While Watson presumably doesn't have delays programmed in, and appears only in a situation where deflecting a question (sorry, it's Jeopardy, deflecting an answer) isn't allowed, it's much closer to this kind of behavior than any serious attempt at AI that I've seen. It's an attempt to compete at a high level in a particular game. The game structures the interaction, eliminating some problems (like deflections) but adding others: "misleading or ambiguous answers are par for the course" (to borrow from NPR's "What Do You Know"). Watson has to parse ambiguous sentences, decouple multiple clues embedded in one phrase, to come up with a question. Time is a factor -- and more than time, confidence that the answer is correct. After all, it would be easy for a computer to buzz first on every question, electronics does timing really well, but buzzing first whether or not you know the answer would be a losing strategy for a computer, as well as for a human. In fact, Watson would handle the first of Turing's questions perfectly: if it isn't confident of an answer, it doesn't buzz, just as a human Jeopardy player.

    Equally important, Watson is not always right. While the film clip on IBM's site shows some spectacular wrong answers (and wrong answers that don't really duplicate human behavior), it's an important step forward. As Ferrucci said when I spoke to him, the ability to be wrong is part of the problem. Watson's goal is to emulate human behavior on a high level, not to be a search engine or some sort of automated answering machine.

    Some fascinating statements are at the end of Turing's paper. He predicts computers with a gigabyte of storage by 2000 (roughly correct, assuming that Turing was talking about what we now call RAM), and thought that we'd be able to achieve thinking machines in that same time frame. We aren't there yet, but Watson shows that we might not be that far off.

    But there's a more important question than what it means for a machine to think, and that's whether machines can help us to ask questions about huge amounts of ambiguous data. I was at a talk a couple of weeks ago where Tony Tyson talked about the Large Synoptic Survey Telescope project, which will deliver dozens of terabytes of data per night. He said that in the past, we'd use humans to take a first look at the data and decide what was interesting. Crowdsourcing analysis of astronomical images isn't new, but the number of images coming from the LSST is even too large for a project like GalaxyZoo. With this much data, using humans is out of the question. LSST researchers will have to use computational techniques to figure out what's interesting.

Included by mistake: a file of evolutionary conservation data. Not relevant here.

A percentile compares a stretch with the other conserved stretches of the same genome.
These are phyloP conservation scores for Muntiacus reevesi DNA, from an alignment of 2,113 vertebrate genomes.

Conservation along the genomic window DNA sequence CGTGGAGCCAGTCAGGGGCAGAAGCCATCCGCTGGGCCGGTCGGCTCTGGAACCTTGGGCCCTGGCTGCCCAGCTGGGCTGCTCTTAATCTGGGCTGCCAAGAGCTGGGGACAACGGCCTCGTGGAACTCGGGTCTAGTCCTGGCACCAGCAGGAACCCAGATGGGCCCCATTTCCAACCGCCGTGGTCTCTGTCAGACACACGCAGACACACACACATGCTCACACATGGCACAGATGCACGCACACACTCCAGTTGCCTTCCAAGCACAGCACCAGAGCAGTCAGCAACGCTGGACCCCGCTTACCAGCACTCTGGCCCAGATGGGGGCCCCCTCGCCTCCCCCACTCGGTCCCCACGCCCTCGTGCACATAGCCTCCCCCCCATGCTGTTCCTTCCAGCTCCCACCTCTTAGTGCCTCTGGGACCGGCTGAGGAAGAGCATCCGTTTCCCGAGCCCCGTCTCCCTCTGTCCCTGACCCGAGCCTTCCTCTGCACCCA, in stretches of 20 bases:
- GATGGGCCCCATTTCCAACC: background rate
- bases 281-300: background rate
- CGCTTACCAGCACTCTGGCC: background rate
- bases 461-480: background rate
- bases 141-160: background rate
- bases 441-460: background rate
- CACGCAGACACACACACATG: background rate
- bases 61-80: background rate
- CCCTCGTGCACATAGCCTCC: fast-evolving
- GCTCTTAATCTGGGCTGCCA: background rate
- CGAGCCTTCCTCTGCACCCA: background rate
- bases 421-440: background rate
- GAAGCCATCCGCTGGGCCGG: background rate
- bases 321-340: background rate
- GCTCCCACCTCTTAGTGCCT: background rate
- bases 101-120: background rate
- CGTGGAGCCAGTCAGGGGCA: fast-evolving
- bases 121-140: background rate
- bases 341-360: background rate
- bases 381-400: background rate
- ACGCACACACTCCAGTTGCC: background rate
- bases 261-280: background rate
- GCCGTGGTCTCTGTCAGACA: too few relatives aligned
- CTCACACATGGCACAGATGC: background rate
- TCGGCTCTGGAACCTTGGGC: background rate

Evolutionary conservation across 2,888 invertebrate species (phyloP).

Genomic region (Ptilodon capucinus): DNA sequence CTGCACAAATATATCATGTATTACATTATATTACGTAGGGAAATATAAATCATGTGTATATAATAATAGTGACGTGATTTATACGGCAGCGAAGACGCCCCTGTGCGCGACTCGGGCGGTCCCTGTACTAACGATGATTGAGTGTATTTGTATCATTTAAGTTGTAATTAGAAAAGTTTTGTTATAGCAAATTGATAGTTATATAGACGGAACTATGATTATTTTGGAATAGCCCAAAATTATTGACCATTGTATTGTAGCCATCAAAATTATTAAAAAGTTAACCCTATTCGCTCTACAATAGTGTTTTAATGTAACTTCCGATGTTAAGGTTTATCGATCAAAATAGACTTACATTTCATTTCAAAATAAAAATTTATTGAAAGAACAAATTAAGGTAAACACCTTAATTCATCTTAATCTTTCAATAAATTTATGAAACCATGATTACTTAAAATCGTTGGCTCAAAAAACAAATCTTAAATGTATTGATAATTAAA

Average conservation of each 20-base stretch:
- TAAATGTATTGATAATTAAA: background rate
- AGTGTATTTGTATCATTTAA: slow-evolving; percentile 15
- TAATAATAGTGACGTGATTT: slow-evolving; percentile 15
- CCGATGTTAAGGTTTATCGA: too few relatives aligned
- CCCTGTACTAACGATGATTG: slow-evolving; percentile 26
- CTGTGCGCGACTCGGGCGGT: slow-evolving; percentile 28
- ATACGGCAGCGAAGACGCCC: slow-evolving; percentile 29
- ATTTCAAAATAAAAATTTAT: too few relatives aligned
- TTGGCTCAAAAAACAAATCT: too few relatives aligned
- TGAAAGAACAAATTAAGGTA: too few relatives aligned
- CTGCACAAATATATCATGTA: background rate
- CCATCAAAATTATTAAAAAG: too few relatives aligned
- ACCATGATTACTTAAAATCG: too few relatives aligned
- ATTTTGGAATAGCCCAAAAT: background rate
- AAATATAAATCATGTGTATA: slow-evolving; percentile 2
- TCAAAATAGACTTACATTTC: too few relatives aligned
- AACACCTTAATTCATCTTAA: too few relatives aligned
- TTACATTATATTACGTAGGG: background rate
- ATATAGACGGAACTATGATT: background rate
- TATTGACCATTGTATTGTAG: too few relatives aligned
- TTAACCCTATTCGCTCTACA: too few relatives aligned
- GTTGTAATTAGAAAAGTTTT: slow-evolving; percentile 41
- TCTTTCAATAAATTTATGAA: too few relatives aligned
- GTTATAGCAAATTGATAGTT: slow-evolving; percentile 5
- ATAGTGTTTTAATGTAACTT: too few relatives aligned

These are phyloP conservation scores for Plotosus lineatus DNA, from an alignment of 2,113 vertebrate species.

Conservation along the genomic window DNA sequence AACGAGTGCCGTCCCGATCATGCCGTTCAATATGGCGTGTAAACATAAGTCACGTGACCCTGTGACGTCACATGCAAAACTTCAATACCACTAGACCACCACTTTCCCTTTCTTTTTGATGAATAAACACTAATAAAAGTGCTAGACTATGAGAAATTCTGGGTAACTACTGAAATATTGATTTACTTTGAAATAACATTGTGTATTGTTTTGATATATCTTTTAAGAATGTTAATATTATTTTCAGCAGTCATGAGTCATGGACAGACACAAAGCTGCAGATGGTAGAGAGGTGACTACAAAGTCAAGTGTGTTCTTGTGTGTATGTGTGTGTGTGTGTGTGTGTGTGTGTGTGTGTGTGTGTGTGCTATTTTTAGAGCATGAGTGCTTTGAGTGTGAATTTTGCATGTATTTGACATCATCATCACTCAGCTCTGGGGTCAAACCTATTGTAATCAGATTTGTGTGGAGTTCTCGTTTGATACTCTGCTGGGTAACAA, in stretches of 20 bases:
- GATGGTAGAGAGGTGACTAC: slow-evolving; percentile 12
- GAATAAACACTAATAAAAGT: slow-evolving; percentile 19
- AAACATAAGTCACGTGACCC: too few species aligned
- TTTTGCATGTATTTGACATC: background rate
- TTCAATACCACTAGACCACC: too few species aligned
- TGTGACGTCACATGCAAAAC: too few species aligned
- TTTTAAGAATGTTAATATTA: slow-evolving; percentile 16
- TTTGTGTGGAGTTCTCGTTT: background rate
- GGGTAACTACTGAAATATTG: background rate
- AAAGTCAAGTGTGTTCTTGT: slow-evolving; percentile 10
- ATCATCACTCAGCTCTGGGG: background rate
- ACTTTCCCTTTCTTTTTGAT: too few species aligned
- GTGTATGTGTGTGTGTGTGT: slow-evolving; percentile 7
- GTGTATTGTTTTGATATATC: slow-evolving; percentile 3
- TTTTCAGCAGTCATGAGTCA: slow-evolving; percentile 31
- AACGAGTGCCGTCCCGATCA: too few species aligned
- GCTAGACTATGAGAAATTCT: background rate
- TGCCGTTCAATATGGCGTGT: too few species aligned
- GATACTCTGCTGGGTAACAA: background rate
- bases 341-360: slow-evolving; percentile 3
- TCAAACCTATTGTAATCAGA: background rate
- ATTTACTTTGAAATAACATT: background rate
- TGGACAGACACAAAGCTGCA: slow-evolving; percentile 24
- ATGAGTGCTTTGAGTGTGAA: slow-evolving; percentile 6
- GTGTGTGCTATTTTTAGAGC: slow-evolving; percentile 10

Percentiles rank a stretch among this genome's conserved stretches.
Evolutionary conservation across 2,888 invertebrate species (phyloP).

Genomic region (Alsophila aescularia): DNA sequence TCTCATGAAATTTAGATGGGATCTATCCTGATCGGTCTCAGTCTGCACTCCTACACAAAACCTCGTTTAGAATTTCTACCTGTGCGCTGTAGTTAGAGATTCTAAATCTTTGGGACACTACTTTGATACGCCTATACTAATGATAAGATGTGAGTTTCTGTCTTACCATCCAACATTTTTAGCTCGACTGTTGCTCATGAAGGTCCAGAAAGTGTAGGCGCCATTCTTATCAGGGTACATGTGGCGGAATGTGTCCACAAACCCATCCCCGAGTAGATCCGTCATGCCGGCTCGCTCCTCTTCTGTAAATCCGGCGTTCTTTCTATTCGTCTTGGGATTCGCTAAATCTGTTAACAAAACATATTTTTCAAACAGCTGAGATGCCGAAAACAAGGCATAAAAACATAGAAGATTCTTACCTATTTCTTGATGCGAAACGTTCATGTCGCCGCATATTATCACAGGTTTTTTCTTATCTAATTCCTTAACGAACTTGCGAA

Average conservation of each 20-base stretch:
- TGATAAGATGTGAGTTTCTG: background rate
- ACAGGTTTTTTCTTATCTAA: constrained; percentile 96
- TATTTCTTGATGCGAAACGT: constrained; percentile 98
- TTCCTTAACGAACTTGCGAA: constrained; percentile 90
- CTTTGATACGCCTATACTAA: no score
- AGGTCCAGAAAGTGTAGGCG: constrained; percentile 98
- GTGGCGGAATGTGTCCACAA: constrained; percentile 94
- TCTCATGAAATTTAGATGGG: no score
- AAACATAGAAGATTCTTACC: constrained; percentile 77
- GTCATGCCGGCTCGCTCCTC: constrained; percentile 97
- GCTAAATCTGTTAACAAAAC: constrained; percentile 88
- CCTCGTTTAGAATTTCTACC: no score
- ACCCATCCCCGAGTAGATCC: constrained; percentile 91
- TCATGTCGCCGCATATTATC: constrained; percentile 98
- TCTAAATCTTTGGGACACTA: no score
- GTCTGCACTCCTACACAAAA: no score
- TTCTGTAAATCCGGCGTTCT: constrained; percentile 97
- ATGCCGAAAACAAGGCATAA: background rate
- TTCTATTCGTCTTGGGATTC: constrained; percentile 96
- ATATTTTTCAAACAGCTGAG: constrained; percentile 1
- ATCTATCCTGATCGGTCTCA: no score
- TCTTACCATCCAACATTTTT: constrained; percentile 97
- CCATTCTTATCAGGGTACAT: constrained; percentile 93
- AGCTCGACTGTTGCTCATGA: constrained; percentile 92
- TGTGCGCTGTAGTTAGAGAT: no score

"What is interesting in 30TB?" is an ambiguous, poorly defined question involving large amounts of data -- not that different from Watson. What's an "anomaly"? You really don't know until you see it. Just as you can't parse a tricky Jeopardy answer until you see it. And while finding data anomalies is a much different problem from parsing misleading natural language statements, both projects are headed in the same direction: they are asking for human behavior in an ambiguous situation. (Remember, Tyson's algorithms are replacing humans in a job humans have done well for years). While Watson is a masterpiece of natural language processing, it's important to remember that it's just a learning tool that will help us to solve more interesting problems. The LSST and problems of that scale are the real prize, and Watson is the next step.



    Photo credit: Courtesy of International Business Machines Corporation. Unauthorized use not permitted.